But "may not a man profess with his mouth that which he does not believe in his heart?" Without doubt he may. Simon Magus jirofessed to believe the preaching of Philip (Acts viii.) but he soou made it manifcst that he neither understood nor believed "all the doctrines of the gospel;" for had he done that, he would never have been so mad as to attempt purchasing the Holy Ghost for a sum of money. "A man may say he has faith"—Well, " by their fruits ye shall know them." Let him shew by his works of what kind it is. "He that saith he knoweth God and keepeth not his commandments is a liar, and the truth is not in him." 1 John ii. 4. Thus the apostles taught, and thus we believe. "Let God be true and every man (who contradicts him) a liar." See Eccles. v. 2.


The mischief done to the minds of simple Christians by such unguarded expressions is incalculable. For in so far as they are received, their natural operation is to draw off the attention of the hearer from the great facts aud doctrines contained in the gospel, as a precarious, uncertain, if not insufficient ground of hope; and for what purpose? Why, that they may look into Ibeir owu minds, examine how they have been affected, and so their own experience becomes the griund of their hope! This is to pervert the aposloli* gospel and injure the souls of men.

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Religious Libert;/ stated and enforced on the principles of Scripture and common sense. In Six Essays, ■with Notes and an Appendix. By Thomas Williams. London. Williams and Son. Price 6s. bds. 8vo. pp. 228. 1816. To review the writings of one who has himself been long in the practice of reviewing those of other men, is an enterprise of such difficulty and danger, that, had we not been privileged with stronger nerves than usually fall to the lot of editors, we should have been anxious to decline saying any thing of the volume before us: and we arc not quite sure that, even under existing circumstances, many of our readers will not be induced to say that in attempting it, we display far more fortitude than prudence. Mr. Williams, " the learned layman," is a literary veteran, who has on many occasions appeared at the tribunal of the public, and obtained at their hands, the meed which is the just reward of his virtuous exertions to enlighten and inform his fellow creatures. In the work before us he has undertakeu to discuss a subject of no ordinary magnitude; and it shall now be our business to report upon the manner in which he has acquitted himself in the discharge of it,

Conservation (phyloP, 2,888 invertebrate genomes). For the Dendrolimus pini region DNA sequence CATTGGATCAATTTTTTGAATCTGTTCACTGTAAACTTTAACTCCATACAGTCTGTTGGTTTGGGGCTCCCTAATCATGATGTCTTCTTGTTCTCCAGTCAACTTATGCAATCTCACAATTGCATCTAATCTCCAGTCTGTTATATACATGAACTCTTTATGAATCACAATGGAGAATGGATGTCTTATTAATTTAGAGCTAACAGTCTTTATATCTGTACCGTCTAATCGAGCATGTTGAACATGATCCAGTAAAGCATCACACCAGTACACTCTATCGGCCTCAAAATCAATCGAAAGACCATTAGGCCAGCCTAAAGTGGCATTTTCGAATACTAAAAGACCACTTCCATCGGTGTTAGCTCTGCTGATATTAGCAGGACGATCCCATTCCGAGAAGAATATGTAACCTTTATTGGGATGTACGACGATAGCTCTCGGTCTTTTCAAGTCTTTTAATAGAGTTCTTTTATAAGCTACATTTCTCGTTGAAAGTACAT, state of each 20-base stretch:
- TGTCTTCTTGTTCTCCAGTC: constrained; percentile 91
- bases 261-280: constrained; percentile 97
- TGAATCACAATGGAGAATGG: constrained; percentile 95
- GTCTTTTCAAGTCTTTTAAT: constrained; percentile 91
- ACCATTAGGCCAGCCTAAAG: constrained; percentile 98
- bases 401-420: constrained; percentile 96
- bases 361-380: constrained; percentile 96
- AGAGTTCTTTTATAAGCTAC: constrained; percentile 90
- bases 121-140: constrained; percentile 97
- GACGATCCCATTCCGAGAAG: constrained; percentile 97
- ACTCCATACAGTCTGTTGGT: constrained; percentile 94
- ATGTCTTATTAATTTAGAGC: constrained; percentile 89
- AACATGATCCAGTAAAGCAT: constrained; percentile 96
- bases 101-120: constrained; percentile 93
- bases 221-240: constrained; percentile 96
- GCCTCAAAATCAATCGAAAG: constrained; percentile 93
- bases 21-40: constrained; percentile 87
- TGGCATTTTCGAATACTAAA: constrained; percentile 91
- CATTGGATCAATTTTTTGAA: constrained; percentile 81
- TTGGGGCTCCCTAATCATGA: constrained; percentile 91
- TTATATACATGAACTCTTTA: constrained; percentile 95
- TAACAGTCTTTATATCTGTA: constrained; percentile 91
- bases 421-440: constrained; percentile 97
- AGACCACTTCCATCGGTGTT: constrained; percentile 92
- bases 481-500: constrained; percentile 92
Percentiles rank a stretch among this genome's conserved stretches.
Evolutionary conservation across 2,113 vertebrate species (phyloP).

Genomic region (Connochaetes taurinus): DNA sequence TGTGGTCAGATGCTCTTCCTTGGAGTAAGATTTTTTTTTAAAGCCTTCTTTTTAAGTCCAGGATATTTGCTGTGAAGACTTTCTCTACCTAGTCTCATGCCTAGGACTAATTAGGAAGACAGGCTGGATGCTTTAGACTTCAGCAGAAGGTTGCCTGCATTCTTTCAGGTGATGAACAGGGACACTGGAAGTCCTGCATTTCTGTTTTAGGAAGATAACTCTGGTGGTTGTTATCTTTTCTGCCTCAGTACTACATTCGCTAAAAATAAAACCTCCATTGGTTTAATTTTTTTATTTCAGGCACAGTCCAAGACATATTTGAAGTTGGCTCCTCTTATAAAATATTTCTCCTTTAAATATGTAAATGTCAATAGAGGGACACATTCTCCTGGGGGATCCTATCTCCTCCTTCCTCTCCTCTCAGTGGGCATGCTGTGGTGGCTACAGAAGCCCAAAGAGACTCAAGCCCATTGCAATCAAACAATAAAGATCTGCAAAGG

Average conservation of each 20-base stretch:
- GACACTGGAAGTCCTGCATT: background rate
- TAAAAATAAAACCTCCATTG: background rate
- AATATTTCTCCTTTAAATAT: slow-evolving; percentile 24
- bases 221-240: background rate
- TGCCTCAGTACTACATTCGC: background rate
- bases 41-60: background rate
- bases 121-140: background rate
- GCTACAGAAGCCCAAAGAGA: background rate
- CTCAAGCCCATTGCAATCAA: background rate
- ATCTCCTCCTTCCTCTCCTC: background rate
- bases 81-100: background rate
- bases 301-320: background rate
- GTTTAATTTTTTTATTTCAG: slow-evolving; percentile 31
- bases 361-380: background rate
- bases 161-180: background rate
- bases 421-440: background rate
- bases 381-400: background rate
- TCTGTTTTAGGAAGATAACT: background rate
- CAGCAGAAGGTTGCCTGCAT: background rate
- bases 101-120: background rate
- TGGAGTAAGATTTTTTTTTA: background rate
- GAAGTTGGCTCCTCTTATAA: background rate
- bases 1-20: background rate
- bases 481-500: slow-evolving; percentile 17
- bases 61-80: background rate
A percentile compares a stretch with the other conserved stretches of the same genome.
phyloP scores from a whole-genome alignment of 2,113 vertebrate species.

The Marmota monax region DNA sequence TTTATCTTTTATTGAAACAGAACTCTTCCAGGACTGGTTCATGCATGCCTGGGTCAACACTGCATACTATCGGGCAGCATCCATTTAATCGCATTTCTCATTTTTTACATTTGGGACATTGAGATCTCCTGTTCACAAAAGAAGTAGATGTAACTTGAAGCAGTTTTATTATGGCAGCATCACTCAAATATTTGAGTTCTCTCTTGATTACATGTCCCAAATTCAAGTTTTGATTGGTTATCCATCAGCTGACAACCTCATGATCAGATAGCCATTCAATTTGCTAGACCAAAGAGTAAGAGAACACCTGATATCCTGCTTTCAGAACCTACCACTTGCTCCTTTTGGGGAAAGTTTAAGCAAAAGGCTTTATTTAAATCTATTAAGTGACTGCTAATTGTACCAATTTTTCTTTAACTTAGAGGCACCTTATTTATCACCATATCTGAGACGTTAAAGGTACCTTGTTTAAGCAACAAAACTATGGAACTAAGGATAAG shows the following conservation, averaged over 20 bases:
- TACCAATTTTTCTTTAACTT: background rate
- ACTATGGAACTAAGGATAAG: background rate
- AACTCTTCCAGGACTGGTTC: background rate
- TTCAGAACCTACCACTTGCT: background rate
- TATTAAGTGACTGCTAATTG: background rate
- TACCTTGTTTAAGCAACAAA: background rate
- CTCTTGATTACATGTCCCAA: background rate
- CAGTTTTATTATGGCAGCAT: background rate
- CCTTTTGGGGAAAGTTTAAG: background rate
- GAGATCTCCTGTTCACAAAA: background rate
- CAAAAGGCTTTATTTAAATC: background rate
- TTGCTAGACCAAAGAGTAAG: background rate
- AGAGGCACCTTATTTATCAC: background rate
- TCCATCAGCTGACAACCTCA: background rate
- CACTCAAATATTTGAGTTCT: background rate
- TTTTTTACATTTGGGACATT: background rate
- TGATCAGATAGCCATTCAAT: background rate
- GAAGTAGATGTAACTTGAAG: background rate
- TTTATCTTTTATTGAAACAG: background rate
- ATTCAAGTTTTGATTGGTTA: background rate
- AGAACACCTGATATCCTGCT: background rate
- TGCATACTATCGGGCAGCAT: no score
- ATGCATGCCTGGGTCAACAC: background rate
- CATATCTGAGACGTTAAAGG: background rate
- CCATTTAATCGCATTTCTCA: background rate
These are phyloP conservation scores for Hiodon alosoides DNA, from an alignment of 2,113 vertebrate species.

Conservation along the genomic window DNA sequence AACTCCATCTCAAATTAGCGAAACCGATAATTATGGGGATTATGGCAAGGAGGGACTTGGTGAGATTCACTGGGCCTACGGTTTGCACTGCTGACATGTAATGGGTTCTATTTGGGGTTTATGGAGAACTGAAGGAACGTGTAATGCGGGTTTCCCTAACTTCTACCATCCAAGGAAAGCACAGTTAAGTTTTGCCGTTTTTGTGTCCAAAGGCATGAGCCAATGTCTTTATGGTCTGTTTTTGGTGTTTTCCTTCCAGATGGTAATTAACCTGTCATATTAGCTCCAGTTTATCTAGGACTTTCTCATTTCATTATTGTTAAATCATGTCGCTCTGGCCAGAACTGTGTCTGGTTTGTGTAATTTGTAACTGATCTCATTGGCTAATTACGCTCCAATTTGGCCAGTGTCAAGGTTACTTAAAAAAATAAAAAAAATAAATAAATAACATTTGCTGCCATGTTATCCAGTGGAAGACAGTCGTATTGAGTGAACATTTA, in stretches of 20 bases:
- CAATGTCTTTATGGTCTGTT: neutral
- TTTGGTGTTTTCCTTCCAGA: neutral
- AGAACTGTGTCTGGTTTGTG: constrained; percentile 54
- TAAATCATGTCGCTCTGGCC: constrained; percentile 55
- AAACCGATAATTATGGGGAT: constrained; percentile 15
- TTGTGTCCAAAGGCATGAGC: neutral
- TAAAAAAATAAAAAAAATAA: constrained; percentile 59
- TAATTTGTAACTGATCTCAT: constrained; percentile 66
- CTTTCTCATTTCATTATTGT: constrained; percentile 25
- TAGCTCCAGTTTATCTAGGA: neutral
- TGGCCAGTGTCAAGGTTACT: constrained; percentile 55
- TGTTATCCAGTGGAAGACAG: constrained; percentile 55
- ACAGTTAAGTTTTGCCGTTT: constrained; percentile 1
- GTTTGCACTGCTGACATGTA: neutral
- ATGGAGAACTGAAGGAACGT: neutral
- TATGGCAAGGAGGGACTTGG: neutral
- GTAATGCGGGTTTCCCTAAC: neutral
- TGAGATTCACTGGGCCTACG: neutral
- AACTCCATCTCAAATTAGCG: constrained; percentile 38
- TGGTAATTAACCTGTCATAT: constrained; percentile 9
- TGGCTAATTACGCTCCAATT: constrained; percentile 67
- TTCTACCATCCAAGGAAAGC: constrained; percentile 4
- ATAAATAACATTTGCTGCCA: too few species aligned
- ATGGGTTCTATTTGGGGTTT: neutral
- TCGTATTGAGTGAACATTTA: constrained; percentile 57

There is something in the very sound of the word " Liberty,'' so congenial to the feelings of the human mind, that a species of enchantment seems to entwine itself around it, which has a powerful tendency to blind its votaries, and make them often to lose sight of the just distinction between liberty and licentiousness. Nor is this danger confined merely to what is termed civil or political liberty; without due caution we may as easily be led astray on the subject of "Religious Liberty," as on that which respects our exemption from political tyranny. We are, therefore, obliged to Mr. Williams for having undertaken to discuss the subject, and to instruct the public mind upon it. How far wc agree with him in his views of it, will appear in the sequel. The volume consists of six Essay?,

of which the following are the titles. Essay I. The principles on which the Christian church is founded.—II. The original terms of church communion.—III. The duty of enquiry, and right of private judgment and free discussion.—IV. The spiritual nature of Christ's kingdom. — V. Nature and effects of intolerance and persecution.—VI. Historic sketch of the rise and progress of intolerance and persecution. These six Essays are followed by some account of the present state, and final overthrow of Popery; and an Appendix, containing some additional remarks on three of the Essays.

It struck us, on examining the titles of these Essays, that the work would have been rendered more complete had the author favoured us with a preliminary Essay on a topic, not unconnected with them, and of paramount importance to any that he has discussed. We beg leave to explain ourselves by an extract from our favourite poet:

"there is a liberty, unsung

By pocM s, and by senators unprais'd,

Which meuarchs cannot grant, nor all the

powYs Of Earth and Hell confederate take away: A liberty, which persecution,fraud, Oppression, prisons, have no power to bind; Which whose tastes can be eusiav'd no more. Tis liberty of heart derivM from heav'n Bought with His blood, who gave it to mankind, And scalM with the same token. It is held By charter, and that charter sanclinn'd sure By th' unimpeachable and awful oath And promise of a God. His other gifts All bear the royal stamp, that speak them